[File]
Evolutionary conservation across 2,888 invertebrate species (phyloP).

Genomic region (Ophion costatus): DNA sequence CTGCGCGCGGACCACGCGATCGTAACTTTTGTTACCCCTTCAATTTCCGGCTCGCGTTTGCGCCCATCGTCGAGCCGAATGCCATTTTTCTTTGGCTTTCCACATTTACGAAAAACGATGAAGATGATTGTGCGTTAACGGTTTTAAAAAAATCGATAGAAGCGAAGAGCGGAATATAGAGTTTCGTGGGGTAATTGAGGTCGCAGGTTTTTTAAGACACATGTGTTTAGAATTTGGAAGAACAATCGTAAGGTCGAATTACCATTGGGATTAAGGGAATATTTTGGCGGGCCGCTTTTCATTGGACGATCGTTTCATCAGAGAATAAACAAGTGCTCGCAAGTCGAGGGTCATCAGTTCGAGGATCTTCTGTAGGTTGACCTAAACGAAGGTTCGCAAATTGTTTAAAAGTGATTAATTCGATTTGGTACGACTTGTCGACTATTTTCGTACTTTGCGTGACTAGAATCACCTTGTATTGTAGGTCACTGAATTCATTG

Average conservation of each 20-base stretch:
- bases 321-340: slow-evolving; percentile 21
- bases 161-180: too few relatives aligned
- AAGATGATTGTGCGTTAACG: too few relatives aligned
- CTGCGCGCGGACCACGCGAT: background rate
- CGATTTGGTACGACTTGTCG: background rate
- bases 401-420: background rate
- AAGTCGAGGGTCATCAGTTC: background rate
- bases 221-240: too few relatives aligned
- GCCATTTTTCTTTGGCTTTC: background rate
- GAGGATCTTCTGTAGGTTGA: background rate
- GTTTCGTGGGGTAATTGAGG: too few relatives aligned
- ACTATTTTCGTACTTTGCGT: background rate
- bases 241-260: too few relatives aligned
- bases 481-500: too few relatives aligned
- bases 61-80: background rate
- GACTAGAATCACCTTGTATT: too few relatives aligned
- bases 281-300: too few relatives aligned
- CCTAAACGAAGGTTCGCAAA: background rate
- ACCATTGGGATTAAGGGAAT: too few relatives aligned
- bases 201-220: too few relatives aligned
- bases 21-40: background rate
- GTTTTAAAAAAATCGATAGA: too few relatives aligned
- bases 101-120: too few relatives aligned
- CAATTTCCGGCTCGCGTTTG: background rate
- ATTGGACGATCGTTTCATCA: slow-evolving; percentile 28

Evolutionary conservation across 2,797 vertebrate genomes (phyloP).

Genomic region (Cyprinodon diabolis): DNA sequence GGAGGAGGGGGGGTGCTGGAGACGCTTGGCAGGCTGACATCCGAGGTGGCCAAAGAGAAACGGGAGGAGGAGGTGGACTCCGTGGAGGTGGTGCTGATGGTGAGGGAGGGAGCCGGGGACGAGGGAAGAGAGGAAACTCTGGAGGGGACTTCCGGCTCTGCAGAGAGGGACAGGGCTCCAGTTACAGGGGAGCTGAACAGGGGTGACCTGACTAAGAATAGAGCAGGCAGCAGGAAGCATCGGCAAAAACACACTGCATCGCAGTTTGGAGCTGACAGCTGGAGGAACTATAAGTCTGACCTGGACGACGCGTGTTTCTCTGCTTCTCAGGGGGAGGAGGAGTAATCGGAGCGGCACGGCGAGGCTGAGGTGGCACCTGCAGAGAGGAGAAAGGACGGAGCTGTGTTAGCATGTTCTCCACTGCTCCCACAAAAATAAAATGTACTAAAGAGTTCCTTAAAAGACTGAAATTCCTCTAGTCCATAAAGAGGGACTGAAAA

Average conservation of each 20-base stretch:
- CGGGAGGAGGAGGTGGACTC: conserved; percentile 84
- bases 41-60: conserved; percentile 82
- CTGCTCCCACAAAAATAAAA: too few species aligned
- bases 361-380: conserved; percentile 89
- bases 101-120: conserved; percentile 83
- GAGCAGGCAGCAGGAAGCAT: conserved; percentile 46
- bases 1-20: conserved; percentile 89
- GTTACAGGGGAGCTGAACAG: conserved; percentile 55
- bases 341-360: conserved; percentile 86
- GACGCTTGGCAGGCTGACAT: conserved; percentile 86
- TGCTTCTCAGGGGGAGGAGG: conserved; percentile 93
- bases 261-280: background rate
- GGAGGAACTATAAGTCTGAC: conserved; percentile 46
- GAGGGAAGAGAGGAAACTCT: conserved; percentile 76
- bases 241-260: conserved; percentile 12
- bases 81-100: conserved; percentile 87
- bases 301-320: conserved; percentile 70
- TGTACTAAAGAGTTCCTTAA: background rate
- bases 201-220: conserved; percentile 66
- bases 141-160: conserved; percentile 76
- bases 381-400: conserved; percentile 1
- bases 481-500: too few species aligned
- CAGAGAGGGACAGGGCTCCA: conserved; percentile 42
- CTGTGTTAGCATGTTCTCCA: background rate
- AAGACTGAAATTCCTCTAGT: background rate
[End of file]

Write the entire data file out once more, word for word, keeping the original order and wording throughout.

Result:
Evolutionary conservation across 2,888 invertebrate species (phyloP).

Genomic region (Ophion costatus): DNA sequence CTGCGCGCGGACCACGCGATCGTAACTTTTGTTACCCCTTCAATTTCCGGCTCGCGTTTGCGCCCATCGTCGAGCCGAATGCCATTTTTCTTTGGCTTTCCACATTTACGAAAAACGATGAAGATGATTGTGCGTTAACGGTTTTAAAAAAATCGATAGAAGCGAAGAGCGGAATATAGAGTTTCGTGGGGTAATTGAGGTCGCAGGTTTTTTAAGACACATGTGTTTAGAATTTGGAAGAACAATCGTAAGGTCGAATTACCATTGGGATTAAGGGAATATTTTGGCGGGCCGCTTTTCATTGGACGATCGTTTCATCAGAGAATAAACAAGTGCTCGCAAGTCGAGGGTCATCAGTTCGAGGATCTTCTGTAGGTTGACCTAAACGAAGGTTCGCAAATTGTTTAAAAGTGATTAATTCGATTTGGTACGACTTGTCGACTATTTTCGTACTTTGCGTGACTAGAATCACCTTGTATTGTAGGTCACTGAATTCATTG

Average conservation of each 20-base stretch:
- bases 321-340: slow-evolving; percentile 21
- bases 161-180: too few relatives aligned
- AAGATGATTGTGCGTTAACG: too few relatives aligned
- CTGCGCGCGGACCACGCGAT: background rate
- CGATTTGGTACGACTTGTCG: background rate
- bases 401-420: background rate
- AAGTCGAGGGTCATCAGTTC: background rate
- bases 221-240: too few relatives aligned
- GCCATTTTTCTTTGGCTTTC: background rate
- GAGGATCTTCTGTAGGTTGA: background rate
- GTTTCGTGGGGTAATTGAGG: too few relatives aligned
- ACTATTTTCGTACTTTGCGT: background rate
- bases 241-260: too few relatives aligned
- bases 481-500: too few relatives aligned
- bases 61-80: background rate
- GACTAGAATCACCTTGTATT: too few relatives aligned
- bases 281-300: too few relatives aligned
- CCTAAACGAAGGTTCGCAAA: background rate
- ACCATTGGGATTAAGGGAAT: too few relatives aligned
- bases 201-220: too few relatives aligned
- bases 21-40: background rate
- GTTTTAAAAAAATCGATAGA: too few relatives aligned
- bases 101-120: too few relatives aligned
- CAATTTCCGGCTCGCGTTTG: background rate
- ATTGGACGATCGTTTCATCA: slow-evolving; percentile 28

Evolutionary conservation across 2,797 vertebrate genomes (phyloP).

Genomic region (Cyprinodon diabolis): DNA sequence GGAGGAGGGGGGGTGCTGGAGACGCTTGGCAGGCTGACATCCGAGGTGGCCAAAGAGAAACGGGAGGAGGAGGTGGACTCCGTGGAGGTGGTGCTGATGGTGAGGGAGGGAGCCGGGGACGAGGGAAGAGAGGAAACTCTGGAGGGGACTTCCGGCTCTGCAGAGAGGGACAGGGCTCCAGTTACAGGGGAGCTGAACAGGGGTGACCTGACTAAGAATAGAGCAGGCAGCAGGAAGCATCGGCAAAAACACACTGCATCGCAGTTTGGAGCTGACAGCTGGAGGAACTATAAGTCTGACCTGGACGACGCGTGTTTCTCTGCTTCTCAGGGGGAGGAGGAGTAATCGGAGCGGCACGGCGAGGCTGAGGTGGCACCTGCAGAGAGGAGAAAGGACGGAGCTGTGTTAGCATGTTCTCCACTGCTCCCACAAAAATAAAATGTACTAAAGAGTTCCTTAAAAGACTGAAATTCCTCTAGTCCATAAAGAGGGACTGAAAA

Average conservation of each 20-base stretch:
- CGGGAGGAGGAGGTGGACTC: conserved; percentile 84
- bases 41-60: conserved; percentile 82
- CTGCTCCCACAAAAATAAAA: too few species aligned
- bases 361-380: conserved; percentile 89
- bases 101-120: conserved; percentile 83
- GAGCAGGCAGCAGGAAGCAT: conserved; percentile 46
- bases 1-20: conserved; percentile 89
- GTTACAGGGGAGCTGAACAG: conserved; percentile 55
- bases 341-360: conserved; percentile 86
- GACGCTTGGCAGGCTGACAT: conserved; percentile 86
- TGCTTCTCAGGGGGAGGAGG: conserved; percentile 93
- bases 261-280: background rate
- GGAGGAACTATAAGTCTGAC: conserved; percentile 46
- GAGGGAAGAGAGGAAACTCT: conserved; percentile 76
- bases 241-260: conserved; percentile 12
- bases 81-100: conserved; percentile 87
- bases 301-320: conserved; percentile 70
- TGTACTAAAGAGTTCCTTAA: background rate
- bases 201-220: conserved; percentile 66
- bases 141-160: conserved; percentile 76
- bases 381-400: conserved; percentile 1
- bases 481-500: too few species aligned
- CAGAGAGGGACAGGGCTCCA: conserved; percentile 42
- CTGTGTTAGCATGTTCTCCA: background rate
- AAGACTGAAATTCCTCTAGT: background rate